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Verdict: 
Its big brother might prove better value, but the Recon HL900 still packs a punch for its weight
Weight: 
120g

The Giant Recon HL900 is compact, bright and has some neat smart features that make it a good deal at £79.99. Its only real problem is that for just £20 more, you can get its 1600-lumen big brother.

  • Pros: Bright, auto-adjusting output, decent battery life
  • Cons: Value compared to the HL1600

Giant has its fingers in many pies in the bike industry. It makes far more than just bikes these days, and this stretches to lights, with the Recon 900 and its soon-to-be-available big brother, the Recon HL1600.

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What sets the Recon family apart is the smart setting. It's easy to miss it as you scroll through the settings, mistaking it for a simply brighter flash mode, but the normally green indicator around the function button flashes blue to indicate that the ANT+ chip inside is looking for a speed sensor to connect to.

Why? Well, it comes down to something called 'SpeedBeam' technology which receives data from a connected sensor and auto adjusts brightness according to the speed that you're riding. You do need a sensor unit itself – it won't pair to a Garmin or other head unit for example – but it's definitely a handy little feature that has the potential to save battery life automatically.

That smart mode works by cycling through the modes until the indicator flashes blue, in which time it'll pick up a fitted ANT+ speed sensor and change its static brightness according to the speed you're travelling; faster equals brighter, and slower equals dimmer to save battery life. That indicator also runs in a traffic light system to indicate the status of battery.

If you don't connect it to a sensor, then the smart setting starts basing its choice of mode on ambient light conditions using an in-built light sensor. During the day, for example, it can sit on an 800lm flash mode, while at night it keeps the beam on with a flash in the background.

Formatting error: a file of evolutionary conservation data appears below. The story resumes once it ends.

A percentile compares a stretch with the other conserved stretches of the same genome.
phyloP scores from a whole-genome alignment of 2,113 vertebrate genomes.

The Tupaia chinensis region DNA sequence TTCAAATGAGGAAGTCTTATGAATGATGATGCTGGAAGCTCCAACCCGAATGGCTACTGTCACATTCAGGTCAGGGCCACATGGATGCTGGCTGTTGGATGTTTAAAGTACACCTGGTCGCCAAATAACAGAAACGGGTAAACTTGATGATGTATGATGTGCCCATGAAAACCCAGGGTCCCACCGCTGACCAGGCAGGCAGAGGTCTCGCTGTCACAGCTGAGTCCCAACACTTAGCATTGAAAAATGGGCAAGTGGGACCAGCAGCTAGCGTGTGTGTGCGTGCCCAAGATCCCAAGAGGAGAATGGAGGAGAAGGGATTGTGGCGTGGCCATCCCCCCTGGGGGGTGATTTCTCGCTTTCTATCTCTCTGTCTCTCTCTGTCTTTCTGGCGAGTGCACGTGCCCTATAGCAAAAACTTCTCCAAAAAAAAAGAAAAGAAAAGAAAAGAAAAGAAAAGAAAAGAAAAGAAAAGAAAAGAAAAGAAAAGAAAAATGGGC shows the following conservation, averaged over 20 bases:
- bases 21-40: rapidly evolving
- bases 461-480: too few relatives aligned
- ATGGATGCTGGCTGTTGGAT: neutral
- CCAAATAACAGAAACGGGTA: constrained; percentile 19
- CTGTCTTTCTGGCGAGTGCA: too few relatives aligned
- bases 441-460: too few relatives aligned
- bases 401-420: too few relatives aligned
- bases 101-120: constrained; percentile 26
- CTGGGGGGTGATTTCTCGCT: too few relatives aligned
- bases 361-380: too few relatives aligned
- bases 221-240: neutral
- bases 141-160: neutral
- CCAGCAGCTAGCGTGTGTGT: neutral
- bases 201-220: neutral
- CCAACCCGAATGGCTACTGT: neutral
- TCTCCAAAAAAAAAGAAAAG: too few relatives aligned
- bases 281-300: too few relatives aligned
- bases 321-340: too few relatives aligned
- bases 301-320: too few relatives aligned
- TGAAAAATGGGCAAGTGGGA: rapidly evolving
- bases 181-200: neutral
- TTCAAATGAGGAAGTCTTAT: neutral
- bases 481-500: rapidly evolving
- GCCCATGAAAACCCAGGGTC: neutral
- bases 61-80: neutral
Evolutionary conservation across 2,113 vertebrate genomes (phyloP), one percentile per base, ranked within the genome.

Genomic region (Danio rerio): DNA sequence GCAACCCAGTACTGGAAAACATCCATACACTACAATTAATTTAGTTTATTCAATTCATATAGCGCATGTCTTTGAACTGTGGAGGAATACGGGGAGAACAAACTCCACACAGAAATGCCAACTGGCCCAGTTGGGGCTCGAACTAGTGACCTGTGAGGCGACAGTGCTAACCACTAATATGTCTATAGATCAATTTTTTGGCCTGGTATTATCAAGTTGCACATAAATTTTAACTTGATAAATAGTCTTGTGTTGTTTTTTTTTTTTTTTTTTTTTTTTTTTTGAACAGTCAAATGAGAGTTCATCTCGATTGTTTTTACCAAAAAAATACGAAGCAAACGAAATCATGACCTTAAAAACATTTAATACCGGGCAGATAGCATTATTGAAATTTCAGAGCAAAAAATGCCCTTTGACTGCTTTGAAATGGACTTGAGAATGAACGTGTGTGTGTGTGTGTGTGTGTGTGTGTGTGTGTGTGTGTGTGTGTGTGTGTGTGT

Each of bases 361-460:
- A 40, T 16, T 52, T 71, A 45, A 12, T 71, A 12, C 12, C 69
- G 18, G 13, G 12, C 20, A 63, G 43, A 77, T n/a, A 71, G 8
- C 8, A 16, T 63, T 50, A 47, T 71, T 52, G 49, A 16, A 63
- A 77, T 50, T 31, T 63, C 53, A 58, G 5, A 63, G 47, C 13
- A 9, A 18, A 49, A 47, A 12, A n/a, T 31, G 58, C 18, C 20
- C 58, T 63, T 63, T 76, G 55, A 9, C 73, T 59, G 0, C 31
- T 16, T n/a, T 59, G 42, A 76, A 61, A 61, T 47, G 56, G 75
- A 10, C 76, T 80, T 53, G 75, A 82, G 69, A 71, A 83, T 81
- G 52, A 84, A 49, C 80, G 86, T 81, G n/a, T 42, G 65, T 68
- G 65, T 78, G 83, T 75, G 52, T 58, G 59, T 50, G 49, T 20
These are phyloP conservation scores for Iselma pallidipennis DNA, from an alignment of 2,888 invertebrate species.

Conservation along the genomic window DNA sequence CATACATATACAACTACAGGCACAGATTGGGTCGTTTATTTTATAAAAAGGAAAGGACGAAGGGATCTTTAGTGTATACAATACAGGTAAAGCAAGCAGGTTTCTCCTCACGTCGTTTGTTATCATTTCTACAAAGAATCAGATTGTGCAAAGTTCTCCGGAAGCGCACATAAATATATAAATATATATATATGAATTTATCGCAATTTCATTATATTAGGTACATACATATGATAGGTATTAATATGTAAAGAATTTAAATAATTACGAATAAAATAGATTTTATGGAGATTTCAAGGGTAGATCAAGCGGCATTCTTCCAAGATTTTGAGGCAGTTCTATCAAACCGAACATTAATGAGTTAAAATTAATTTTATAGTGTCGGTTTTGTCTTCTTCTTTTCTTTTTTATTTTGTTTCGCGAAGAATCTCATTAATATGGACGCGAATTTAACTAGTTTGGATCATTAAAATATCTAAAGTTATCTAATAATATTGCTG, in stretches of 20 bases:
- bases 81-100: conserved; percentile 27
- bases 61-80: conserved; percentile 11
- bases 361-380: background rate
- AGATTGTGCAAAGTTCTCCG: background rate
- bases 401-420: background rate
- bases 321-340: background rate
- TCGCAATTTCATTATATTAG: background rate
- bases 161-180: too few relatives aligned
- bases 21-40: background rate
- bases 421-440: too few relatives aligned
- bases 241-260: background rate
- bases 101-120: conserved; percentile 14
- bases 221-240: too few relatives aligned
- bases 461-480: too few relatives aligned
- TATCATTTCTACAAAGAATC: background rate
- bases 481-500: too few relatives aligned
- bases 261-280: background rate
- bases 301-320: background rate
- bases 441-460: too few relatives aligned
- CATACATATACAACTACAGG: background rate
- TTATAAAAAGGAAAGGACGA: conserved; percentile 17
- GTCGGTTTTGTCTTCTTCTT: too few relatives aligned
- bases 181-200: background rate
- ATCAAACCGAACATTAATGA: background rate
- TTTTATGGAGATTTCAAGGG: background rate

You also get standard settings at 900lm, 450lm, and 150lm, plus a 100lm simple flash mode too.

Burn-time for the highest 900lm setting was recorded at 1:46hrs, which is quite good.

> Buyer's Guide: The best front lights for cycling

Initially, I was slightly perturbed after noticing it flicking between the full 900lm output and a slightly lower output – not when out on the bike, but when the light was shining on my white walls at home. A fault? Nope. The reason I couldn't see it while riding is because it only occurs when the light is stationary: it's designed to lower output to prevent overheating of the bulb when it's not being air-cooled.

The Recon produces a nice, even, round beam that fills the periphery very well given the single-LED squared nature of the light. I reviewed the (slightly) updated Cateye Volt 800 recently too, and it's fair to say that they're fairly similar in the ultimate brightness given – supported by our beam testing – even if the Giant light clearly bleeds out to the edges more.

The Recon is a tenner cheaper than the Cateye, though, and that can't match the adaptive smart mode of Giant's light. Plus, you get a slat on either side for some side visibility too.

The bracket is secure and allows for up-and-down adjustability, while the light slides in and out easily. I'm also impressed by the build quality too – Giant doesn't seem to do anything by halves in anything it makes – an alloy body with a good quality rubber cover on the underside for the USB charger, and it achieves an IPX6 waterproofness rating.

Giant Recon HL 900 - mount.jpg

The function button is also easy to use. No touch sensor here (as you'll find on the 1600); it's a proper button, clickable, which makes working it easier on the move.

That said, the price is a slight problem when you consider that the 1600 is only £20 more, and on paper offers a serious chunk more power to go with it (demonstrated in our beam testing). Yes, it's heavier (the Recon HL900 is only 120g including the bracket), but if you need the way lit for commuting or night riding then the double LED array is likely going to benefit you too... and the near-double battery capacity will see you through longer stints if you run that light on its medium 800lm setting, which should near-enough match the 900 lumen offering here with a single array.